Well, I did it. Initial feedback seems encouraging and people laughed in the right places and clapped at the end. What more could I hope for?Now seems a good time to see if I fulfilled my original intentions and work out where to go from here. My tutor commented "I think it is fair to say that the final piece was an expression of some of the frustrations you found about doing the piece" and I think she's right, it is fair to say that. However I have also come to realize that, although I was deeply frustrated at times and at other times felt that I could not stay true to my aims, to a certain extent I have fulfilled a lot of my initial criteria. There are other instances where I failed but from that failure I have begun to acquire an awareness of how and why things can go wrong and how to move from that point into future work .I would like to take some of the work I generated in my C.E.P. and move it off-line.The final script featured lines of text from Finish This and also evolved directly out of studying the content and form of that particular blog. I also wanted, for my personal practice to have this opportunity to experiment with taking a piece of work forward beyond the confines of the college defined project length, to run with it and see where I ended up. I've ended up discovering a little of what it means to write for performance rather than for writings sake, but more of that later.Through the course of the original project, links were being made between new writing and existing texts from various media. I would like to continue this progression (i) and also take myself out of the relatively isolated context of the Internet (ii) and begin to bring a physicality to text that currently only inhabits a virtual space (iii). I also wish to continue with the existing collaboration and invite others to participate.
I would like to continue holding my documentation at http://startingthis.blogspot.com/ where my actions and progression through the project are held up to public scrutiny and comment. I am hoping that a rehearsal process can be shaped on-line in much the same way as the original writing was.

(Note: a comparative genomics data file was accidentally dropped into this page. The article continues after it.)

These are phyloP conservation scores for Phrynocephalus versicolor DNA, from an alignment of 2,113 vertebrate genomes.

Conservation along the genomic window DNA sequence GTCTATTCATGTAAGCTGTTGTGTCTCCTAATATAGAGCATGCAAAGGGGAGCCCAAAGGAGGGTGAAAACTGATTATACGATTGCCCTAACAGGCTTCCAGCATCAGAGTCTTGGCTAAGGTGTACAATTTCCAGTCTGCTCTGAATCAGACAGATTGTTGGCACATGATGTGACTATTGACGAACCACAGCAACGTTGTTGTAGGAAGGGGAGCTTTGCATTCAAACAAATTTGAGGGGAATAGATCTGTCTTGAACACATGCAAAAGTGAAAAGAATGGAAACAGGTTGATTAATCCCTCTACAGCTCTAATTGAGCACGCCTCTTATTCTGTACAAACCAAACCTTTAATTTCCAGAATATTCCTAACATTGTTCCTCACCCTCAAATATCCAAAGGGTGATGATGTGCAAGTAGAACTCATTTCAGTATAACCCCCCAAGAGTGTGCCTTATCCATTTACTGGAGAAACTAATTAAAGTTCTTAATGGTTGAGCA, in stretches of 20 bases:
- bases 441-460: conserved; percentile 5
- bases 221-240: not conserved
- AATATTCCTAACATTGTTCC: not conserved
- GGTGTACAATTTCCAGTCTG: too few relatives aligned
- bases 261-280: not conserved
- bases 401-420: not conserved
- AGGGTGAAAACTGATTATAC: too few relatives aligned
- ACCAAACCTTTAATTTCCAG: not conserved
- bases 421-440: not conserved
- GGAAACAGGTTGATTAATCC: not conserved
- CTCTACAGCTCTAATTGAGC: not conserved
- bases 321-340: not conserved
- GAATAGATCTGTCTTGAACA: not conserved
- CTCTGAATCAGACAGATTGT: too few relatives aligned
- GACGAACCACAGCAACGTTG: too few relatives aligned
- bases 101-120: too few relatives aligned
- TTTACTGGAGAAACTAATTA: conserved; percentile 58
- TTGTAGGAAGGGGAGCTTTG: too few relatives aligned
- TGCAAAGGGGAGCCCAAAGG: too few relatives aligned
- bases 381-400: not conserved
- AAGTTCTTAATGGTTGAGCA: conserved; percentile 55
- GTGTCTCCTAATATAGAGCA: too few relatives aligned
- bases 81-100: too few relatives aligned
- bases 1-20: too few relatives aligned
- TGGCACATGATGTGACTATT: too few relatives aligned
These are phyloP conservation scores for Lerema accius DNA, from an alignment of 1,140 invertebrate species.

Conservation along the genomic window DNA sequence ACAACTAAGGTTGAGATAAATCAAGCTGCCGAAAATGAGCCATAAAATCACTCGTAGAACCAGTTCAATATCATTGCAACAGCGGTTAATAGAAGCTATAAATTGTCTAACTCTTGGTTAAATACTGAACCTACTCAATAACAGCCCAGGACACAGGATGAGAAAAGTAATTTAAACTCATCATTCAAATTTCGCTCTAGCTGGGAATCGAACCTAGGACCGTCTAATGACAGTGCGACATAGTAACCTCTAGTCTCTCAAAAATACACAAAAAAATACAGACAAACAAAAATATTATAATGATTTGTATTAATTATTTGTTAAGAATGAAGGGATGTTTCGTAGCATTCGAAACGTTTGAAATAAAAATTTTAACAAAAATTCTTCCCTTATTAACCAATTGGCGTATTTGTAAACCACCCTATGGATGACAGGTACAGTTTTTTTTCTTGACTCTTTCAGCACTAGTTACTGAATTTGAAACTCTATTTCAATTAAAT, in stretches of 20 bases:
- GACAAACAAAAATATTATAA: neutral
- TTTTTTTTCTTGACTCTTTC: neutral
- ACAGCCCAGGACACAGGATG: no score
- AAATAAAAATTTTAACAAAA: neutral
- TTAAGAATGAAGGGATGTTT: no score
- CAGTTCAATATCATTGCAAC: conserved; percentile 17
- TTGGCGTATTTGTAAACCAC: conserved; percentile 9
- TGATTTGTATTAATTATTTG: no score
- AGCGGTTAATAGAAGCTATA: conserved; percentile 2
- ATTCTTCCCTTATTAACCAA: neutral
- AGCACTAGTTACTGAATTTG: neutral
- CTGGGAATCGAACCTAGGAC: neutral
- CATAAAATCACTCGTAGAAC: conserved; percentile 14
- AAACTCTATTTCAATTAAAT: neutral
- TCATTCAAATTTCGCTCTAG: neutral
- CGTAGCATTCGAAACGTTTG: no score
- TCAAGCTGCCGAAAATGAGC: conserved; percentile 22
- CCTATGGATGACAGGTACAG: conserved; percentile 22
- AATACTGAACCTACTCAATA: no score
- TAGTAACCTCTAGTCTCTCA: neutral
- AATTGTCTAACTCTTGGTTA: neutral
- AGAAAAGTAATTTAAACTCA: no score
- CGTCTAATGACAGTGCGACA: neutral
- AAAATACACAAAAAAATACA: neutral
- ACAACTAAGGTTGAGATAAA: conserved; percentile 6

(i) I never did link my writing to existing writing in quite the way that I would have liked, I toyed with using song lyrics for a while, staying true to the Finish This ideal of moving a line into a new context to give it new meaning, but I feel that avenue required a separate project as, to do it hurriedly, became trite and forced. I also looked at taking first lines of novels and rearranging them but this only led to more non-performative text presenting the same trouble I had using the Finish This texts in a 'straight' way.
It became quickly apparent that I could not just 'cut and paste' the texts into a script and then perform it, they were not performative texts. Rather, I would have to take inspiration from them and then write new material. This also seemed to be in the spirit of my C.E.P., a line, a word, authored by another, expanded upon to create something entirely new. The original word or phrase was often unidentifiable in its new context but their was always a way to trace it back to it's source through hyperlinks. The audience at the performance was provided with the address' of both Finish This (containing its own links to show the origination of the text components) and this documentation blog, where, should they so choose, they could trace back through the process to see how the piece evolved and where the lines started. In this way, a different group of people have a chance to engage with the work of online community that collaborated to create the primary texts.
(ii) This project was always personally intended to be a collaboration and I believe that the majority of moments of indecision or frustration or unclearness in direction came out of the fact that it remained a solo piece and I became even more isolated in my work.
The project is designed as a solo project but I felt that by blogging regularly about my process I would receive the same support/criticism/suggestion that I had previously. This was not to be.